Alberta safety law sparks controversy

CALGARY — A Redford government plan to target employers who repeatedly defy the province's safety laws with new penalties of up to $10,000 is being opposed by an industry group representing 2,000 construction firms.

The Alberta Construction Association says the government's new laws to implement administrative penalties next year are too vague, complicated and there's no proof that they'll be effective in making work sites safer.

"There's a presumption that employers are the bad guys, and we'll just ramp up the fines and we'll fix those bad guys," Ken Gibson, executive director of the association, said Wednesday.

"It's not evidence-based. There's no suggestion we can see that it actually is going to work."

Gibson said the association is in favour of a separate government plan that will allow provincial health and safety officers to hand out on-the-spot tickets to everyone on a job site, including owners and workers. The ticket system will help discourage more straightforward safety infractions on job sites, such as an employee who refuses to wear a helmet, he said.

Despite the concerns, the Redford government is pushing forward in the legislature with the two sets of new workplace penalties.

Administrative penalties — spelled out in Bill 6, the Protections and Compliance Statutes Amendment Act — will apply mostly to employers who break the law, and will allow for penalties of up to $10,000.

"There've been discussions with various employers' groups on this," Human Services Minister Dave Hancock said Wednesday, adding it's "normal" to have some opposition to new penalties.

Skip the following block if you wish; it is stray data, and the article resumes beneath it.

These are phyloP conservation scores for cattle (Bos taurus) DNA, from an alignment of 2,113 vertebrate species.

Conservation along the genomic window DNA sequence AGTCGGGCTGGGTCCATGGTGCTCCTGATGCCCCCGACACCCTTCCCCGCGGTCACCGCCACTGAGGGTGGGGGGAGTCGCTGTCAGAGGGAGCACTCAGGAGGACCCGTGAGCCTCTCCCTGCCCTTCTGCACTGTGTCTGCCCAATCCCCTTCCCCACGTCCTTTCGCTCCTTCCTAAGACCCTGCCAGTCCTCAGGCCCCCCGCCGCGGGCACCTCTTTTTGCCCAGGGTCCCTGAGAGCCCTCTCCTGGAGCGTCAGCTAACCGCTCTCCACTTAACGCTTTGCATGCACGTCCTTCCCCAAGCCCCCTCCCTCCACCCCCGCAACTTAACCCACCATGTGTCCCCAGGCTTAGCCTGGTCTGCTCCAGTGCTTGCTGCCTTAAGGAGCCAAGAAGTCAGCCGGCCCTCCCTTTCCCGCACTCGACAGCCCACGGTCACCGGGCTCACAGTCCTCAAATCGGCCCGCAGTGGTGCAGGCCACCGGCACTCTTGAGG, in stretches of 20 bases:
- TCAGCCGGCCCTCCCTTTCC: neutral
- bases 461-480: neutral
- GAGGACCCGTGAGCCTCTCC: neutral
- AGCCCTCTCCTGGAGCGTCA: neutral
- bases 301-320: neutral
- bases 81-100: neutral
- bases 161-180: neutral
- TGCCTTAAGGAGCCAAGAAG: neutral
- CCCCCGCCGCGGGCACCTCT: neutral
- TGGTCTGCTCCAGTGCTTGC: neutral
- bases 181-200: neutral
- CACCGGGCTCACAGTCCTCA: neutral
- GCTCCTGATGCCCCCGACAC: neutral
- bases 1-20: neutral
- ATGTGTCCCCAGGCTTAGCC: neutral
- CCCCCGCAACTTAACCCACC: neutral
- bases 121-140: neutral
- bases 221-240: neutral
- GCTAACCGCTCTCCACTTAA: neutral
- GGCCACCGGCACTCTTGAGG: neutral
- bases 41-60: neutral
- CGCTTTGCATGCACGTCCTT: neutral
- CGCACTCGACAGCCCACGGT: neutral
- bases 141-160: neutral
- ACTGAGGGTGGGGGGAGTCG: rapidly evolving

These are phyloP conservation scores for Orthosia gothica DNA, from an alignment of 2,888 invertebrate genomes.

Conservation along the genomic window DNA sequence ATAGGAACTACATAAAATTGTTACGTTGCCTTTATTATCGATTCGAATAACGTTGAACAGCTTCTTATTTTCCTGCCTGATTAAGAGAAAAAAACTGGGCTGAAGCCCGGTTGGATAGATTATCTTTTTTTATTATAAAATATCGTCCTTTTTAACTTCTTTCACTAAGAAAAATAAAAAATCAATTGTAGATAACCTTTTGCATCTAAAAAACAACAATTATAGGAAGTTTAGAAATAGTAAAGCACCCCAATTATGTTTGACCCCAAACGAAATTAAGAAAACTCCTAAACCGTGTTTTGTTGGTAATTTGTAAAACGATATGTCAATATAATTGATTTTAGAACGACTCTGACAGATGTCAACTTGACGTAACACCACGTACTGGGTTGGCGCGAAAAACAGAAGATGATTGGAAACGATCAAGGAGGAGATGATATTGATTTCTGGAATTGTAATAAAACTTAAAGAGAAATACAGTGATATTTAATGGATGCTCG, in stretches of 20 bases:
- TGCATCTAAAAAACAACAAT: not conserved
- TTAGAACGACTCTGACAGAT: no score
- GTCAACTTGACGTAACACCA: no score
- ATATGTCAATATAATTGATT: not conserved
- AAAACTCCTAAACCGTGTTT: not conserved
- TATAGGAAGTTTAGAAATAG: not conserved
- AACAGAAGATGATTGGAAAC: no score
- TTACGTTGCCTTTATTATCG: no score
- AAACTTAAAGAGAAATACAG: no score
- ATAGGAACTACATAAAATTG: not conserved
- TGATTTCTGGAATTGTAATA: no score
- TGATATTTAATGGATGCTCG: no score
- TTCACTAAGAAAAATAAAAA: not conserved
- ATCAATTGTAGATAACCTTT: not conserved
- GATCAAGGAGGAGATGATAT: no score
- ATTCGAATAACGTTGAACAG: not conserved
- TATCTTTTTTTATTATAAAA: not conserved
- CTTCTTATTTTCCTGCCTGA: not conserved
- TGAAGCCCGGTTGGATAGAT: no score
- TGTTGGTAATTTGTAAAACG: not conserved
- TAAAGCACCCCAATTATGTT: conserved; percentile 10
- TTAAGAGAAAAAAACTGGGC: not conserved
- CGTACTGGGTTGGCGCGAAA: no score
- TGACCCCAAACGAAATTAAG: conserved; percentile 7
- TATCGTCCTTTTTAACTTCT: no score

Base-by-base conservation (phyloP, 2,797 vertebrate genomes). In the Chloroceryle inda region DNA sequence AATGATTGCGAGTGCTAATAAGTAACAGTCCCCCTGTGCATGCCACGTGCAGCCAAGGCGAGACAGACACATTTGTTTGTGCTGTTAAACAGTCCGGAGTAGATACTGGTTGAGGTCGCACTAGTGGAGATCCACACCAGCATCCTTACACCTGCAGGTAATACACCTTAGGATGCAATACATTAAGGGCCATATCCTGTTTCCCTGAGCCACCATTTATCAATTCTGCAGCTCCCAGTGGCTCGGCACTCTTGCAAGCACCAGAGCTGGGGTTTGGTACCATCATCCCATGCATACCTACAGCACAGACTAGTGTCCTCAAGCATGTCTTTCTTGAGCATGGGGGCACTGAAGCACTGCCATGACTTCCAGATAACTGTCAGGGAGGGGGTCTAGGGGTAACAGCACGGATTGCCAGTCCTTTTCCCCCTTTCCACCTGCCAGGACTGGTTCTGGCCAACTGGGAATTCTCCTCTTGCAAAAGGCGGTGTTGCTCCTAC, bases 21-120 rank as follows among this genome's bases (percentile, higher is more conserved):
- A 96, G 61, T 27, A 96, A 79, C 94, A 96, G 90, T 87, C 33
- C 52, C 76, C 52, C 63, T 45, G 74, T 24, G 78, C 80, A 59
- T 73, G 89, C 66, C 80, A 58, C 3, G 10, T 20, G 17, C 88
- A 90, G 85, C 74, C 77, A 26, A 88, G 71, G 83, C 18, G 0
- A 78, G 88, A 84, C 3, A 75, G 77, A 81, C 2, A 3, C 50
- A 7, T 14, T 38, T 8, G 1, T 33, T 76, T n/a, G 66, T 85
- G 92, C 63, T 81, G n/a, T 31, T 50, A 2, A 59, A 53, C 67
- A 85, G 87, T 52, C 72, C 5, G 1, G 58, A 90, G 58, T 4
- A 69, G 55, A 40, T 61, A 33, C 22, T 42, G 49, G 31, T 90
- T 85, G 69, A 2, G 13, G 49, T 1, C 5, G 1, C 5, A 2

The government's second move on workplace safety fines will be through a ticketing system, to be brought into force through regulations next year. It will allow for both workers and owners to be ticketed to the tune of hundreds of dollars, he explained.

"They're basically something that will sting a little if it goes to a worker, but it's not devastating," Hancock said.

But the ticketing plan is being panned by groups representing workers, who call it a "blame-the-victim" approach.

"At the end of the day, workplace safety is primarily the responsibility of employers and government, as regulator," said Gil McGowan, president of the Alberta Federation of Labour.

McGowan noted that, in court, companies can be hit with a fine as high as $500,000 for a first offence. He's concerned the administrative penalties, which top out at $10,000, will replace full legal prosecutions against companies that break the law.

Not all businesses are opposed to the new administrative penalties.

"Right now there are employers in the province of Alberta who are not taking safety seriously," said Dave Fennell, senior safety adviser for Imperial Oil Resources, noting there was one week last month when five Alberta workers died on separate job sites.

"Just like any other law in the province, you need to be held accountable," Fennell said. "If the administrative fines are a way of making these employers accountable, then we are supportive of that."

The Wildrose party wants the proceeds of such workplace fines to be put into a dedicated safety fund, instead of flowing into general government revenues.

The NDP and Alberta Liberals say although they generally support the government's push for tougher penalties, one issue that remains outstanding is the lack of coverage for paid farm workers under the province's Occupational Health and Safety Act and the Workers' Compensation Act.

Under questioning from the opposition, the Tory government said Wednesday it's still working on a response to a report completed last February from the Farm Safety Advisory council, a government-appointed group that's made recommendations on improving the industry's safety record.

Calgary Herald, Thurs Nov 1 2012
Byline: Kelly Cryderman

Be the first to comment

Please check your e-mail for a link to activate your account.